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…Nevertheless, there would still be some benefit to balanced inputs on phono stages, especially for MC cartridges, yet that's rarely provided, whilst high-level line inputs (which hardly need balancing in a domestic environment) are far more frequent. Go figure that one...marketing?
That and also tone-arm and turntable manufacturers must make changes as well. That puts this in a chicken-and-egg situation.
 

AaronJ

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The lack of headroom is a real shame. I have been contemplating a Sutherland for a while now. Sutherland has been around for a very long time using basically the same circuit. The more expensive units contain better and more sophisticated parts that likely lead to even better distortion and RIAA measurements. But I suspect the overload figures are an inherent flaw in the design. If you have invested heavily into pristine vinyl there may be no better unit than a Sutherland. Unfortunately for those of us with a library full of VG and VG+ copies we may not see the benefit of such clean performance.
 

AudioSceptic

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Exactly this. Any phono stage needs at least 20dB of headroom at 1kHz. Shure measured commercially available LPs way back when, and found that some hot LPs were cut with velocities of up to 70cm/sec. This is 14x or 23dB above the nominal 5cm/sec recorded velocity, and that's modulation, not scratches which can go higher still. This means that a nominal 40dB gain phono stage with a cartridge of nominal 5mV @ 5cm/sec recorded velocity has to be able to output at least 5V on peaks, and ideally a good few dBs more, so I expect a phono stage to output around 8V (+20dBu) without clipping.

Yes, RIAA accuracy and low noise are important, but they're trivially easy to get right, overload margin seems to escape modern designers. My own phono stages, made in the mid 1980s, can output 9.5 V (+22dBu) before clipping.

S.
I wondered how my Pro-Ject Phono Box S2 Ultra compared on this. The Hi-Fi World measurements by Noel Keywood say 9.5 V, not bad for a budget product, and I paid even less used. https://www.henleyaudio.co.uk/shop/product/viewfile?FileId=4933&ProductId=999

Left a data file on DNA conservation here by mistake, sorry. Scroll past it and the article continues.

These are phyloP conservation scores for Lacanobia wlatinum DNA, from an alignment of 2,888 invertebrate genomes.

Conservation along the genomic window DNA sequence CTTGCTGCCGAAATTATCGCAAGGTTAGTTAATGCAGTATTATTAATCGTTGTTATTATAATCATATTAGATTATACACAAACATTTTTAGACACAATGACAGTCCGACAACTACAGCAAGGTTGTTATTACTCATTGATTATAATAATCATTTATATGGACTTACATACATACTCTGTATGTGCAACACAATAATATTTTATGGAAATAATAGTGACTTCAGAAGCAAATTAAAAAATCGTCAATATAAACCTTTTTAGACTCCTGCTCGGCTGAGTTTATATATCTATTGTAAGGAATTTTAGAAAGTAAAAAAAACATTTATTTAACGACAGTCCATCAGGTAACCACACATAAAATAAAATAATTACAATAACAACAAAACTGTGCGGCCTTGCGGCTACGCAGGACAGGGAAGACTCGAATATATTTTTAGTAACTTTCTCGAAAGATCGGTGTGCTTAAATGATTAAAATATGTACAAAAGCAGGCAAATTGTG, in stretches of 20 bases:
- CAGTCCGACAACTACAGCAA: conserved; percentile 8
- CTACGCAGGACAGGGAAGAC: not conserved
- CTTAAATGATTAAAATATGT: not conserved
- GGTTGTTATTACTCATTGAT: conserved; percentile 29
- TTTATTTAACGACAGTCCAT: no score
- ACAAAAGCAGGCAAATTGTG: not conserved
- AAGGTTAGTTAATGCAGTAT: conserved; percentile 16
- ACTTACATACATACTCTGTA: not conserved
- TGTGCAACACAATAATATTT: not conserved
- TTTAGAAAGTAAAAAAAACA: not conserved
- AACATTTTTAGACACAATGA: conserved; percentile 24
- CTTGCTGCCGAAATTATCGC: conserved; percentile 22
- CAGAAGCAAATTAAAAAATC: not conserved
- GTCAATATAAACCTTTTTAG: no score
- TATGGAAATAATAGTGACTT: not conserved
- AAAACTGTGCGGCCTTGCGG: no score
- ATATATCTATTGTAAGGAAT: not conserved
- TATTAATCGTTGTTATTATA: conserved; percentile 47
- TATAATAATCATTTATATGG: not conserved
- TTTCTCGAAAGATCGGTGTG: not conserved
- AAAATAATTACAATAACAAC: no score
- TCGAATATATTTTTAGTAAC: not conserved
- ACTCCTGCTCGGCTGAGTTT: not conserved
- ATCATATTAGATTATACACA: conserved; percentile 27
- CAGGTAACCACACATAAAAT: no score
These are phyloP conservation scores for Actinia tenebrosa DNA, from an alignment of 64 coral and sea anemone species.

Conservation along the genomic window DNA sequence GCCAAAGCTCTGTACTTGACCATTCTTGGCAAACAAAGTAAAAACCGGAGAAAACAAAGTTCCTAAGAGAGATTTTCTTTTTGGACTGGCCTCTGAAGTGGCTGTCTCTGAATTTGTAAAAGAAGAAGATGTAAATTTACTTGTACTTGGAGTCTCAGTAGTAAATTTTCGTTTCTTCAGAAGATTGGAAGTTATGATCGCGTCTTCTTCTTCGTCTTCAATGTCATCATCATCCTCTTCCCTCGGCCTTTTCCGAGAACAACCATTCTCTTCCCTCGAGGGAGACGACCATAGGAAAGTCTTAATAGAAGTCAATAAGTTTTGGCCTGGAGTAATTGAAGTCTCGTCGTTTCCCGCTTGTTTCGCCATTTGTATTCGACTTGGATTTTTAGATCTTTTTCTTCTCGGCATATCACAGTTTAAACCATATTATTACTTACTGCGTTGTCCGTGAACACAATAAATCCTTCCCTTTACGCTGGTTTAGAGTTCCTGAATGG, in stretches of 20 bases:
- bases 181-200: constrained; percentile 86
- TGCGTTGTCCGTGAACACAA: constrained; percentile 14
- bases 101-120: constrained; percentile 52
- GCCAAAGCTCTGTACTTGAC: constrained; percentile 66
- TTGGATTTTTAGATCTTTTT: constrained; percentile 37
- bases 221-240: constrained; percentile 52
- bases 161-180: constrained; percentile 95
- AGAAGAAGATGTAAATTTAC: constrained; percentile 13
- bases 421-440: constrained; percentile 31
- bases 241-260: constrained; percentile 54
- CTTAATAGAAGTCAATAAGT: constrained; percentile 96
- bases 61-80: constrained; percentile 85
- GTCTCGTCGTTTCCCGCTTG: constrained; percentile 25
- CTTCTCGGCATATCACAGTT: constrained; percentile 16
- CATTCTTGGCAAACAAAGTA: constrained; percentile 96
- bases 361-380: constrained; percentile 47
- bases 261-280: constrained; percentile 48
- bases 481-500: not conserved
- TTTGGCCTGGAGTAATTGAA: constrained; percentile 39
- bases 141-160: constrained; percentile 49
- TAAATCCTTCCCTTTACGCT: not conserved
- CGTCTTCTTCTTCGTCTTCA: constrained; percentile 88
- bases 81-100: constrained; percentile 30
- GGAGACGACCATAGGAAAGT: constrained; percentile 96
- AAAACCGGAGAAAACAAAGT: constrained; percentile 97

sarumbear

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I wondered how my Pro-Ject Phono Box S2 Ultra compared on this. The Hi-Fi World measurements by Noel Keywood say 9.5 V, not bad for a budget product, and I paid even less used. https://www.henleyaudio.co.uk/shop/product/viewfile?FileId=4933&ProductId=999
The Hi-Fi article says 95mV for 43dB gain with a circuit fed with 18VDC. What is the point of the tested unit using 48VDC, the engineer in me asks, if 10dB or more headroom can be achieved while fed by 18VDC?
 

LTig

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Not only do we have a low input level saturation at 1 kHz of just 26 millivolts, it keeps getting worse with increasing frequency (this aspect is typical).
Why is that typical? I'd rather expect that the headroom increases with frequency because the gain factor decreases accordingly. A RIAA deemphasis circuit has 20 dB more gain at 20 Hz compared to 1 kHz, and 20 dB less gain at 20 kHz.

Phono preamps using passive RIAA circuits do not profit from this gain characteristic and suffer from less headroom than would be possible which is the main reason why one should keep clear of those.
 

AudioSceptic

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The Hi-Fi article says 95mV for 43dB gain with a circuit fed with 18VDC. What is the point of the tested unit using 48VDC, the engineer in me asks, if 10dB or more headroom can be achieved while fed by 18VDC?
I didn't spot that until now. It makes no sense, does it? It can't be simple incompetence...or can it? I mean, it costs about 4x the price of the Pro-Ject.
 
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sarumbear

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I didn't spot that until now. It makes no sense, does it? It can't be simple incompetence...or can it? I mean, it costs over about 4x the price of the Pro-Ject.
Engineering requires you to understand the system and the environment the device you are designing will work in. Or, there must exist comprehensive specifications. Unfortunately, the latter doesn’t exist and the former is lost within futile beliefs and opportunistic marketing,

We only measure audio equipments as we see fit. We don’t check them against specs. We compare one against other. Normally, devices are tested against spec.

That is the problem of the industry. There’s nothing any one person can do to change that.